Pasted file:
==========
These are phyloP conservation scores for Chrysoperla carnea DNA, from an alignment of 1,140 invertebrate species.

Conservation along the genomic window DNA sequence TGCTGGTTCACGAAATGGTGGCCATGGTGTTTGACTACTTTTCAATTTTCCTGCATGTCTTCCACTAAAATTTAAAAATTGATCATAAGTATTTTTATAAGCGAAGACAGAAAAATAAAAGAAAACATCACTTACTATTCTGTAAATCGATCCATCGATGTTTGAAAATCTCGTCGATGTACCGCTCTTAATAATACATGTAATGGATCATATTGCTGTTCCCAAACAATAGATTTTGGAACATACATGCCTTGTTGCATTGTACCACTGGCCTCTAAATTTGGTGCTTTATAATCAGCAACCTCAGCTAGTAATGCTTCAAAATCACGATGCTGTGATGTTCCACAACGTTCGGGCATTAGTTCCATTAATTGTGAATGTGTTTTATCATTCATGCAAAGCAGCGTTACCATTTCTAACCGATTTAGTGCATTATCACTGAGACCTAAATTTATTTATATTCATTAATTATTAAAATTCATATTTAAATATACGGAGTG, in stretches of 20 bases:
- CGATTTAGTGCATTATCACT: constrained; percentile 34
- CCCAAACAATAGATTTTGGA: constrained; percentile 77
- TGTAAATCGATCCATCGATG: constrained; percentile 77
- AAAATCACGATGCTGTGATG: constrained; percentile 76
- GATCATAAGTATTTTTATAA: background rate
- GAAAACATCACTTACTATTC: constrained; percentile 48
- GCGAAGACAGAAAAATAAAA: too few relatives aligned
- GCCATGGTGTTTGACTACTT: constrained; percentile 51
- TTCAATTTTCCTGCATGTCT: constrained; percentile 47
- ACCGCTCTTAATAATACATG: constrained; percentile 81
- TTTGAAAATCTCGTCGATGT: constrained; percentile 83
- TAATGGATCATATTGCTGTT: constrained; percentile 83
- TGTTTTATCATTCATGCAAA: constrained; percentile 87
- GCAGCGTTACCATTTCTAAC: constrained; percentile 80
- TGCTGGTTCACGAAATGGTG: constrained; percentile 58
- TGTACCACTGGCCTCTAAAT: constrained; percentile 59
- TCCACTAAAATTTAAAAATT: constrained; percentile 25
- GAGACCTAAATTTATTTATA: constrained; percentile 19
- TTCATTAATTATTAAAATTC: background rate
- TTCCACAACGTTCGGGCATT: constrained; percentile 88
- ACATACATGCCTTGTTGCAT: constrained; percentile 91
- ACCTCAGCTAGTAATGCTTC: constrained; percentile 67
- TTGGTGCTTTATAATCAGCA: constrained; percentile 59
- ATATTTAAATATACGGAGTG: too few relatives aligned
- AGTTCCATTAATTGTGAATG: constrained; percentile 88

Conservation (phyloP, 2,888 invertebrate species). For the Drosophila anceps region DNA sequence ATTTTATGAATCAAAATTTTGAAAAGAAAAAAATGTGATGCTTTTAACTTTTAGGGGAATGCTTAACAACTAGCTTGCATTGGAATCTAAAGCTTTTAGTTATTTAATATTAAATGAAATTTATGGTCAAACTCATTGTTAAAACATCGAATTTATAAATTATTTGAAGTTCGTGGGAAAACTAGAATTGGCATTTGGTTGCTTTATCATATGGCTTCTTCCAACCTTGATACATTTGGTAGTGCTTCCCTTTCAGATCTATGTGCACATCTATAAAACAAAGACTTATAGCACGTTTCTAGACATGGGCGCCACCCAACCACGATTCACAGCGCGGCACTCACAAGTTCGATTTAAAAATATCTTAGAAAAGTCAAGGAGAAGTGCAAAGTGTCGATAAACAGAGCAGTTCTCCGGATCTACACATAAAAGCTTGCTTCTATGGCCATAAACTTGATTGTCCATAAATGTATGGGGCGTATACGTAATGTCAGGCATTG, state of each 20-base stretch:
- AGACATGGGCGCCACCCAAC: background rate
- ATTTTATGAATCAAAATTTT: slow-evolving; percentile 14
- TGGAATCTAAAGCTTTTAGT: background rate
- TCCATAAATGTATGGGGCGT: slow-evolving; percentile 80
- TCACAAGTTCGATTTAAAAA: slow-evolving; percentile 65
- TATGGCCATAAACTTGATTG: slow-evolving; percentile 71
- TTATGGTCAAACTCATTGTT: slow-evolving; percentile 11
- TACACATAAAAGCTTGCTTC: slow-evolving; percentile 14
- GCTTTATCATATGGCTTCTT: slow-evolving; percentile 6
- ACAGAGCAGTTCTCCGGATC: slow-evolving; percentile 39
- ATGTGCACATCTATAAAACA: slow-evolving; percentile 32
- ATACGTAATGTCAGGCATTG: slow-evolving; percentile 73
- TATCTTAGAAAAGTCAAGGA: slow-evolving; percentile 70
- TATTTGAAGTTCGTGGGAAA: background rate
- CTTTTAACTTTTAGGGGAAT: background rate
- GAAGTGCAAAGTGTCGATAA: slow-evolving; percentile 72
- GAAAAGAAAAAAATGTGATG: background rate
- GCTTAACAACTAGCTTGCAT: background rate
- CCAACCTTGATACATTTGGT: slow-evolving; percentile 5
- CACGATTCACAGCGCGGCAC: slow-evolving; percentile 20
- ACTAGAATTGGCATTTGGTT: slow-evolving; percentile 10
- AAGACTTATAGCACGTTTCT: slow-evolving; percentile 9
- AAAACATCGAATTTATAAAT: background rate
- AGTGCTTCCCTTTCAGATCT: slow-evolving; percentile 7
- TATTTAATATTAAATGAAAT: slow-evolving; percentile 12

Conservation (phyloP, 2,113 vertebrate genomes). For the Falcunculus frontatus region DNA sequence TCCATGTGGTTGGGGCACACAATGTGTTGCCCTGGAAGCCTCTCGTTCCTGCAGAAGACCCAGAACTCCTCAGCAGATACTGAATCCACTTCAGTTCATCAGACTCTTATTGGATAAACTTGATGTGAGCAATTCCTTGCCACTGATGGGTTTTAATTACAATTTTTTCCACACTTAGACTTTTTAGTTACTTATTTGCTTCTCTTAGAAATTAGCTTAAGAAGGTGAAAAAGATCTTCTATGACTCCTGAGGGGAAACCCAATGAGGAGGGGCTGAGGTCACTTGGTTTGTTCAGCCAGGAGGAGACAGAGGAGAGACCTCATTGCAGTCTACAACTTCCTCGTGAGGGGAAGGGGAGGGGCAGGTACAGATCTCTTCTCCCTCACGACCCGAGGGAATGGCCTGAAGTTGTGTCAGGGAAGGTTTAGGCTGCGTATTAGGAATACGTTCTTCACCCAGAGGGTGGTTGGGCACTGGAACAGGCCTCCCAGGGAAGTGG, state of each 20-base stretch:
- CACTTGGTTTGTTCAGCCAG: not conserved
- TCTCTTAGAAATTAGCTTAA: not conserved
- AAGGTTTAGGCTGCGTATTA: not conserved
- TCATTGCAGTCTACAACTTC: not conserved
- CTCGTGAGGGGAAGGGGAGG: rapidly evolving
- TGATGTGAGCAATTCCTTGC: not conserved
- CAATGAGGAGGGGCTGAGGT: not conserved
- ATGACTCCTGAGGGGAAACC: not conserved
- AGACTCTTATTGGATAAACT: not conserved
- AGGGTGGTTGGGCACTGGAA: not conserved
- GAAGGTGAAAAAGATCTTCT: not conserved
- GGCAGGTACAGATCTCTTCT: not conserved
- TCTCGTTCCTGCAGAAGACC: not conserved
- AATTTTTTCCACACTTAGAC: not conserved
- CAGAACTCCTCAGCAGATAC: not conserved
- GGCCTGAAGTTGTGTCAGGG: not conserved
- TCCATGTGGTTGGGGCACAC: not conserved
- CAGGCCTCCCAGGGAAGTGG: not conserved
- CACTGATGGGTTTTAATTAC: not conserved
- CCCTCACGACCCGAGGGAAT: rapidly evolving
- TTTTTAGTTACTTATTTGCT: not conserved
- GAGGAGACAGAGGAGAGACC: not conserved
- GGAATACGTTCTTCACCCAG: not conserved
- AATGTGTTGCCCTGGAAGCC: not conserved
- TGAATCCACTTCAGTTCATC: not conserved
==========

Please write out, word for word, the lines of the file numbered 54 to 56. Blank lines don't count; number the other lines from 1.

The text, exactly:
Conservation (phyloP, 2,113 vertebrate genomes). For the Falcunculus frontatus region DNA sequence TCCATGTGGTTGGGGCACACAATGTGTTGCCCTGGAAGCCTCTCGTTCCTGCAGAAGACCCAGAACTCCTCAGCAGATACTGAATCCACTTCAGTTCATCAGACTCTTATTGGATAAACTTGATGTGAGCAATTCCTTGCCACTGATGGGTTTTAATTACAATTTTTTCCACACTTAGACTTTTTAGTTACTTATTTGCTTCTCTTAGAAATTAGCTTAAGAAGGTGAAAAAGATCTTCTATGACTCCTGAGGGGAAACCCAATGAGGAGGGGCTGAGGTCACTTGGTTTGTTCAGCCAGGAGGAGACAGAGGAGAGACCTCATTGCAGTCTACAACTTCCTCGTGAGGGGAAGGGGAGGGGCAGGTACAGATCTCTTCTCCCTCACGACCCGAGGGAATGGCCTGAAGTTGTGTCAGGGAAGGTTTAGGCTGCGTATTAGGAATACGTTCTTCACCCAGAGGGTGGTTGGGCACTGGAACAGGCCTCCCAGGGAAGTGG, state of each 20-base stretch:
- CACTTGGTTTGTTCAGCCAG: not conserved
- TCTCTTAGAAATTAGCTTAA: not conserved